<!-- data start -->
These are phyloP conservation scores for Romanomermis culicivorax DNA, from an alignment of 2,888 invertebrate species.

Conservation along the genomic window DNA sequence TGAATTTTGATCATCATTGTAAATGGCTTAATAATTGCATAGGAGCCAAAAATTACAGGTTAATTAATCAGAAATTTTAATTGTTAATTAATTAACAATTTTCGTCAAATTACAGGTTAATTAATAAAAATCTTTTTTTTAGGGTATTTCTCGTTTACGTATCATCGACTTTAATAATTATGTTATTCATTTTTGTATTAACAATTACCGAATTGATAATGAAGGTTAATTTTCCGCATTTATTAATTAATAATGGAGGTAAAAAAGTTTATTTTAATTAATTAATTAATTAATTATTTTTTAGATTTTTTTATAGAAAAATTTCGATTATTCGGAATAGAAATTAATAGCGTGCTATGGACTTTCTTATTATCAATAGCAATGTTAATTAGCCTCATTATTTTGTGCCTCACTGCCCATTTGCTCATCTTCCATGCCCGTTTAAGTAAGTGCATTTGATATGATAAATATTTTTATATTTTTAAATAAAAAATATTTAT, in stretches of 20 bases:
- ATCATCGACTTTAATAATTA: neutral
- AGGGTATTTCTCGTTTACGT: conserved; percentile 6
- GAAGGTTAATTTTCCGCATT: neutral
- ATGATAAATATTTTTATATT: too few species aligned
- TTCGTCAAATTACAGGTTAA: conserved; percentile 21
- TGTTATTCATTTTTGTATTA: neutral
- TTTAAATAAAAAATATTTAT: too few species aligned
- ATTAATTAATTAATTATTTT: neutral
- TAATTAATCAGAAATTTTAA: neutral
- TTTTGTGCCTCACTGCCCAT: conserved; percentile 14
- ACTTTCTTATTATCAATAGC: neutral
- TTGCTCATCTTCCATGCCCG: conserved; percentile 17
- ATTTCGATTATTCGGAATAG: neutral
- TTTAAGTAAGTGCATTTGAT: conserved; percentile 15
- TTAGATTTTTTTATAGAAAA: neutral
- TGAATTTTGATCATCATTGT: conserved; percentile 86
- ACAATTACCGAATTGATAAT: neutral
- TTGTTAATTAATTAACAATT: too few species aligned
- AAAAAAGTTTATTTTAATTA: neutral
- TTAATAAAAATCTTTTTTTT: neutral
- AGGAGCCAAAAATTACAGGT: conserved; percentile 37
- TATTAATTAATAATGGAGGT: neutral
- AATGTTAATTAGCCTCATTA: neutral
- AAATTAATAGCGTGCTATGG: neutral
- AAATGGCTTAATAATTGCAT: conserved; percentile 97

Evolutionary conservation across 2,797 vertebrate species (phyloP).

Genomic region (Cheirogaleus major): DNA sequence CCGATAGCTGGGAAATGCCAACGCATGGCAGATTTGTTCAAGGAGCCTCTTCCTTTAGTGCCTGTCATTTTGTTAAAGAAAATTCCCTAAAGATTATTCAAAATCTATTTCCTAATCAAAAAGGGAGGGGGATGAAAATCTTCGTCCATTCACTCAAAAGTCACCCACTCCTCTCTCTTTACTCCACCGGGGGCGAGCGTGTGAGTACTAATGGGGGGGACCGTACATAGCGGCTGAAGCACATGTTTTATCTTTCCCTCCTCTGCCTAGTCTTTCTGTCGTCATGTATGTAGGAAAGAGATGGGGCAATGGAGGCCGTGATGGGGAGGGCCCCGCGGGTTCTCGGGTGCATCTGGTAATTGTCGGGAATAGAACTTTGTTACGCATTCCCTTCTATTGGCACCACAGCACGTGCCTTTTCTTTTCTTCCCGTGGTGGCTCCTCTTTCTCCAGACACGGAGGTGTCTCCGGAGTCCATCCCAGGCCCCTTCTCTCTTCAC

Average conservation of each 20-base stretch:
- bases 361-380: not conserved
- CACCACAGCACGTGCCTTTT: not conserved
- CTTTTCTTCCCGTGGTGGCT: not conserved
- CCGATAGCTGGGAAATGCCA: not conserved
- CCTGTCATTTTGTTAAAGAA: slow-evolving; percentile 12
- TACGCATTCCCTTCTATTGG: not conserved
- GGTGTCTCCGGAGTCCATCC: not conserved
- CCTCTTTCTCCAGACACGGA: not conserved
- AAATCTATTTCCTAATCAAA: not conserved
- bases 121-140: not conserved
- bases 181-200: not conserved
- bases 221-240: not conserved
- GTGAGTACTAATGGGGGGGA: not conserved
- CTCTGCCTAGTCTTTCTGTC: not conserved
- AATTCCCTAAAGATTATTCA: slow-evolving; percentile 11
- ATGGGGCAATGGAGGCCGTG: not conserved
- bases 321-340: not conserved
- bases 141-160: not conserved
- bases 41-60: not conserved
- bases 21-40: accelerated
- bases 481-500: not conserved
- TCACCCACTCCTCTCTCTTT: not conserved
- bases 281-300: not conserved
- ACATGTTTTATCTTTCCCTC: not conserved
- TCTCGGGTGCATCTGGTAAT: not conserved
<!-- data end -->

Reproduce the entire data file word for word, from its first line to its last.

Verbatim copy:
These are phyloP conservation scores for Romanomermis culicivorax DNA, from an alignment of 2,888 invertebrate species.

Conservation along the genomic window DNA sequence TGAATTTTGATCATCATTGTAAATGGCTTAATAATTGCATAGGAGCCAAAAATTACAGGTTAATTAATCAGAAATTTTAATTGTTAATTAATTAACAATTTTCGTCAAATTACAGGTTAATTAATAAAAATCTTTTTTTTAGGGTATTTCTCGTTTACGTATCATCGACTTTAATAATTATGTTATTCATTTTTGTATTAACAATTACCGAATTGATAATGAAGGTTAATTTTCCGCATTTATTAATTAATAATGGAGGTAAAAAAGTTTATTTTAATTAATTAATTAATTAATTATTTTTTAGATTTTTTTATAGAAAAATTTCGATTATTCGGAATAGAAATTAATAGCGTGCTATGGACTTTCTTATTATCAATAGCAATGTTAATTAGCCTCATTATTTTGTGCCTCACTGCCCATTTGCTCATCTTCCATGCCCGTTTAAGTAAGTGCATTTGATATGATAAATATTTTTATATTTTTAAATAAAAAATATTTAT, in stretches of 20 bases:
- ATCATCGACTTTAATAATTA: neutral
- AGGGTATTTCTCGTTTACGT: conserved; percentile 6
- GAAGGTTAATTTTCCGCATT: neutral
- ATGATAAATATTTTTATATT: too few species aligned
- TTCGTCAAATTACAGGTTAA: conserved; percentile 21
- TGTTATTCATTTTTGTATTA: neutral
- TTTAAATAAAAAATATTTAT: too few species aligned
- ATTAATTAATTAATTATTTT: neutral
- TAATTAATCAGAAATTTTAA: neutral
- TTTTGTGCCTCACTGCCCAT: conserved; percentile 14
- ACTTTCTTATTATCAATAGC: neutral
- TTGCTCATCTTCCATGCCCG: conserved; percentile 17
- ATTTCGATTATTCGGAATAG: neutral
- TTTAAGTAAGTGCATTTGAT: conserved; percentile 15
- TTAGATTTTTTTATAGAAAA: neutral
- TGAATTTTGATCATCATTGT: conserved; percentile 86
- ACAATTACCGAATTGATAAT: neutral
- TTGTTAATTAATTAACAATT: too few species aligned
- AAAAAAGTTTATTTTAATTA: neutral
- TTAATAAAAATCTTTTTTTT: neutral
- AGGAGCCAAAAATTACAGGT: conserved; percentile 37
- TATTAATTAATAATGGAGGT: neutral
- AATGTTAATTAGCCTCATTA: neutral
- AAATTAATAGCGTGCTATGG: neutral
- AAATGGCTTAATAATTGCAT: conserved; percentile 97

Evolutionary conservation across 2,797 vertebrate species (phyloP).

Genomic region (Cheirogaleus major): DNA sequence CCGATAGCTGGGAAATGCCAACGCATGGCAGATTTGTTCAAGGAGCCTCTTCCTTTAGTGCCTGTCATTTTGTTAAAGAAAATTCCCTAAAGATTATTCAAAATCTATTTCCTAATCAAAAAGGGAGGGGGATGAAAATCTTCGTCCATTCACTCAAAAGTCACCCACTCCTCTCTCTTTACTCCACCGGGGGCGAGCGTGTGAGTACTAATGGGGGGGACCGTACATAGCGGCTGAAGCACATGTTTTATCTTTCCCTCCTCTGCCTAGTCTTTCTGTCGTCATGTATGTAGGAAAGAGATGGGGCAATGGAGGCCGTGATGGGGAGGGCCCCGCGGGTTCTCGGGTGCATCTGGTAATTGTCGGGAATAGAACTTTGTTACGCATTCCCTTCTATTGGCACCACAGCACGTGCCTTTTCTTTTCTTCCCGTGGTGGCTCCTCTTTCTCCAGACACGGAGGTGTCTCCGGAGTCCATCCCAGGCCCCTTCTCTCTTCAC

Average conservation of each 20-base stretch:
- bases 361-380: not conserved
- CACCACAGCACGTGCCTTTT: not conserved
- CTTTTCTTCCCGTGGTGGCT: not conserved
- CCGATAGCTGGGAAATGCCA: not conserved
- CCTGTCATTTTGTTAAAGAA: slow-evolving; percentile 12
- TACGCATTCCCTTCTATTGG: not conserved
- GGTGTCTCCGGAGTCCATCC: not conserved
- CCTCTTTCTCCAGACACGGA: not conserved
- AAATCTATTTCCTAATCAAA: not conserved
- bases 121-140: not conserved
- bases 181-200: not conserved
- bases 221-240: not conserved
- GTGAGTACTAATGGGGGGGA: not conserved
- CTCTGCCTAGTCTTTCTGTC: not conserved
- AATTCCCTAAAGATTATTCA: slow-evolving; percentile 11
- ATGGGGCAATGGAGGCCGTG: not conserved
- bases 321-340: not conserved
- bases 141-160: not conserved
- bases 41-60: not conserved
- bases 21-40: accelerated
- bases 481-500: not conserved
- TCACCCACTCCTCTCTCTTT: not conserved
- bases 281-300: not conserved
- ACATGTTTTATCTTTCCCTC: not conserved
- TCTCGGGTGCATCTGGTAAT: not conserved